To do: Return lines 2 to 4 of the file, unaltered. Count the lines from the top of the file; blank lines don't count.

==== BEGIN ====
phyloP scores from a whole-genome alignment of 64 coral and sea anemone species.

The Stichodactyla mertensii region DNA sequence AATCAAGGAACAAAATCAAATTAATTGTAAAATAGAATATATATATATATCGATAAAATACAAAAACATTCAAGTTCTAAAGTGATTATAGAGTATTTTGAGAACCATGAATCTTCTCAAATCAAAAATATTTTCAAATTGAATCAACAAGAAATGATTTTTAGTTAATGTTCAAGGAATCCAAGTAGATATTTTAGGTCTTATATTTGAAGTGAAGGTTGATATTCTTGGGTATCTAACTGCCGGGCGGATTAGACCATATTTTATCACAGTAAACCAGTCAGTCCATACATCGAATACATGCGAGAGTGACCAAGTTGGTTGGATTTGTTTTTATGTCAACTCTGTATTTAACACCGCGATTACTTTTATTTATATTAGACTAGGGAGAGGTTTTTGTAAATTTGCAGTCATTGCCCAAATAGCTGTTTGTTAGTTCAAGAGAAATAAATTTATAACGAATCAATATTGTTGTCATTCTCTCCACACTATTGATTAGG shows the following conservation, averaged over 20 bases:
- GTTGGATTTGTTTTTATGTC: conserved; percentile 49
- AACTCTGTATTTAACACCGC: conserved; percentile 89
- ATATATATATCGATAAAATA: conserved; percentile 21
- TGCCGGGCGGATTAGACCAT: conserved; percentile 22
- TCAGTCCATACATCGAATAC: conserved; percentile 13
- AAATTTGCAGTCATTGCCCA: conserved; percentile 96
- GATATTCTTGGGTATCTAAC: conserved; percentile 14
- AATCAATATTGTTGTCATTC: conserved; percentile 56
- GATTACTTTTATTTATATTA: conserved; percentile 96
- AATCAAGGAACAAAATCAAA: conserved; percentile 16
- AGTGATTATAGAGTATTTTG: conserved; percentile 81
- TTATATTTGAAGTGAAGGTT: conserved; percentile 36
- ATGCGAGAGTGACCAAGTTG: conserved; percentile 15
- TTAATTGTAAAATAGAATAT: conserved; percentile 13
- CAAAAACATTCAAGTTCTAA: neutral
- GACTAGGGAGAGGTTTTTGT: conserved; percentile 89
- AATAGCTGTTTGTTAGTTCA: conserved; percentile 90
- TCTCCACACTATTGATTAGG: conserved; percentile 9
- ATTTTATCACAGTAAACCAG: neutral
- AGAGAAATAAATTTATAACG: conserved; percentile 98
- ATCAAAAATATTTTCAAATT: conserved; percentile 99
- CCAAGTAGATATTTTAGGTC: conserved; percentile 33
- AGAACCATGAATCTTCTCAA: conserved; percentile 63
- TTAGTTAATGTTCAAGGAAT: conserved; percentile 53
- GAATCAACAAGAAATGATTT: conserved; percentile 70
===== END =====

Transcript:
The Stichodactyla mertensii region DNA sequence AATCAAGGAACAAAATCAAATTAATTGTAAAATAGAATATATATATATATCGATAAAATACAAAAACATTCAAGTTCTAAAGTGATTATAGAGTATTTTGAGAACCATGAATCTTCTCAAATCAAAAATATTTTCAAATTGAATCAACAAGAAATGATTTTTAGTTAATGTTCAAGGAATCCAAGTAGATATTTTAGGTCTTATATTTGAAGTGAAGGTTGATATTCTTGGGTATCTAACTGCCGGGCGGATTAGACCATATTTTATCACAGTAAACCAGTCAGTCCATACATCGAATACATGCGAGAGTGACCAAGTTGGTTGGATTTGTTTTTATGTCAACTCTGTATTTAACACCGCGATTACTTTTATTTATATTAGACTAGGGAGAGGTTTTTGTAAATTTGCAGTCATTGCCCAAATAGCTGTTTGTTAGTTCAAGAGAAATAAATTTATAACGAATCAATATTGTTGTCATTCTCTCCACACTATTGATTAGG shows the following conservation, averaged over 20 bases:
- GTTGGATTTGTTTTTATGTC: conserved; percentile 49
- AACTCTGTATTTAACACCGC: conserved; percentile 89